Their "meter" currently looks like this:

Wikimedia fund raising meter as displayed 03.11.07 around 22:00

You can easily analyse the scale to find that Wikimedia hopes 100.000 people will contribute.

Continue reading "Wikimedia Fundraiser Analysis"

Multiple Apache VHosts on the same IP and port

Apache

I just learned yesterday again, what I knew a few years ago, but since had forgotten:

You cannot put multiple SSL-enabled virtual Apache hosts onto the same IP and port.

Apache cannot identify which VirtualHost to serve a request from because the payload is encrypted in its entirety. So a

Host: servertwo.tld

header cannot be parsed until the encryption has been removed. Which requires the key, which is listed in the VHost section that could not be identified in the first place... So a name-based VirtualHost-configuration like this won't work:

  1. Listen 443
  2. NameVirtualHost *:443
  3. <virtualhost>
  4.    SSLEngine On
  5.    ServerName serverone.tld:443
  6.    SSLCertificateFile /etc/apache2/ssl/serverone.crt
  7.    SSLCertificateKeyFile /etc/apache2/ssl/serverone.key
  8.    [...]
  9. </virtualhost>
  10. <virtualhost>
  11.    SSLEngine On
  12.    ServerName servertwo.tld:443
  13.    SSLCertificateFile /etc/apache2/ssl/servertwo.crt
  14.    SSLCertificateKeyFile /etc/apache2/ssl/servertwo.key
  15.    [...]
  16. </virtualhost>

It will just serve any request out of the first VirtualHost (serverone.tld) regardless of the hostname in the request headers.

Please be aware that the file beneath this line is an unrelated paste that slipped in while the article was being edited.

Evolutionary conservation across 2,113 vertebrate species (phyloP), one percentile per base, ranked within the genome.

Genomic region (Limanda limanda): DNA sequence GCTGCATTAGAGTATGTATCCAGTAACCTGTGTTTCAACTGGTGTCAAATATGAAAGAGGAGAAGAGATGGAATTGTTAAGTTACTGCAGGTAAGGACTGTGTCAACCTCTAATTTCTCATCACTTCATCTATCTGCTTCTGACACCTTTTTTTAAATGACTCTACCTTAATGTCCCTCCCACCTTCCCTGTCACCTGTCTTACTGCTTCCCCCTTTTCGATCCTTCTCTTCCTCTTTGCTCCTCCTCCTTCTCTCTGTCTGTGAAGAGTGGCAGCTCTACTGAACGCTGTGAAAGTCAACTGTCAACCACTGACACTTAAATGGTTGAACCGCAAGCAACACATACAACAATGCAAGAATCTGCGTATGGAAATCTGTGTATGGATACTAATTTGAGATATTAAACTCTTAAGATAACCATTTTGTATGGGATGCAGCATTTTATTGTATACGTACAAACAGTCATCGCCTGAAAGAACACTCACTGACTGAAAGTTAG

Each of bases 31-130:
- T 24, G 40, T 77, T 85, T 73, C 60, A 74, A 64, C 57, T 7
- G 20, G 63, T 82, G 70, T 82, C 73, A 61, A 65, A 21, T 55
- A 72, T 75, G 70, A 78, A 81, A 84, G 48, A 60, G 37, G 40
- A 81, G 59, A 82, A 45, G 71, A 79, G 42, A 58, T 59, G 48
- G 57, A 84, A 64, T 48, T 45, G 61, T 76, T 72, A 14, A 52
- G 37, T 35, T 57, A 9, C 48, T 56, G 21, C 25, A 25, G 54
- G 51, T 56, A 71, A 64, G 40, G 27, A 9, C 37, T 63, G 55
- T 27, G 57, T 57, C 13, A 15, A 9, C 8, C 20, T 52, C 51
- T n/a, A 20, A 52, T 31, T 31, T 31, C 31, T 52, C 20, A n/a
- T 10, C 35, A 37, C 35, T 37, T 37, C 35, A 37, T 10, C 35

There is some light at the end of this tunnel though: RFC4366 describes an optional field to the TLS (Transport Layer Security) client request called "Server Name Indication" (SNI). With this the client just includes a list of ServerNames (usually one) that it's trying to contact. Apache can easily match the supplied name from the client against a ServerName (or ServerAlias) directive from it's configuration files.

SNI will be supported with OpenSSL v0.9.9 in mod_ssl. Sometime in the future. There is a backport to v0.9.8 available from Steven Henson linked here. Or you can use mod_gnutls as described by George Notaras in a recent blog entry.

In either cases the above configuration snippet will "just work" once SNI is understood by Apache.

Currently Internet Explorer 7 (on Vista only, wanna upgrade :-)), Mozilla Firefox 2+, Opera 7.6+, KDE Konqueror 3.5+ support sending the SNI. You can test your browser at Kaspar Brand's SNI testpage. He also has a patch available to make Apache 2.2 mod_ssl SNI capable when compiled against a CVS-version of OpenSSL.

I'm rather sure that spreading SNI capable hosts will also provide new hacking opportunities: Let's assume a system serves both Intranet and Internet traffic. A client contacts the Internet IP with SSL but specifies the Intranet Hostname in it's TLS SNI entry. Guess what will happen? Yup.

Update

02.09.2009: Gee, after two years people still read this blog entry. So I'll point you to a few updates. 2009 is not 2007 :-) SNI has made some slow progress since the original article. But major steps forward only came this summer: Apache has official support for SNI since 2.2.12 (tracking bug). Gentoo has been early to support SNI and Tobias Scheerbaum has written a blog entry on Apache, SSL und SNI in Gentoo (in German) summarizing how it works out of the box. Support for SNI has also been added to Debian (tracking bug) but for now the default config files don't reflect SNI capability yet. Ubuntu will see SNI in Karmic Koala, the release scheduled for next month i.e. "9.10" (tracking bug). Fedora has a SNI enabled Apache from httpd-2.2.13-1.fc11 onwards (tracking bug). Tobias also states that SP3 for Windows XP enables IE6 to send the SNI (SP2 is not sufficient).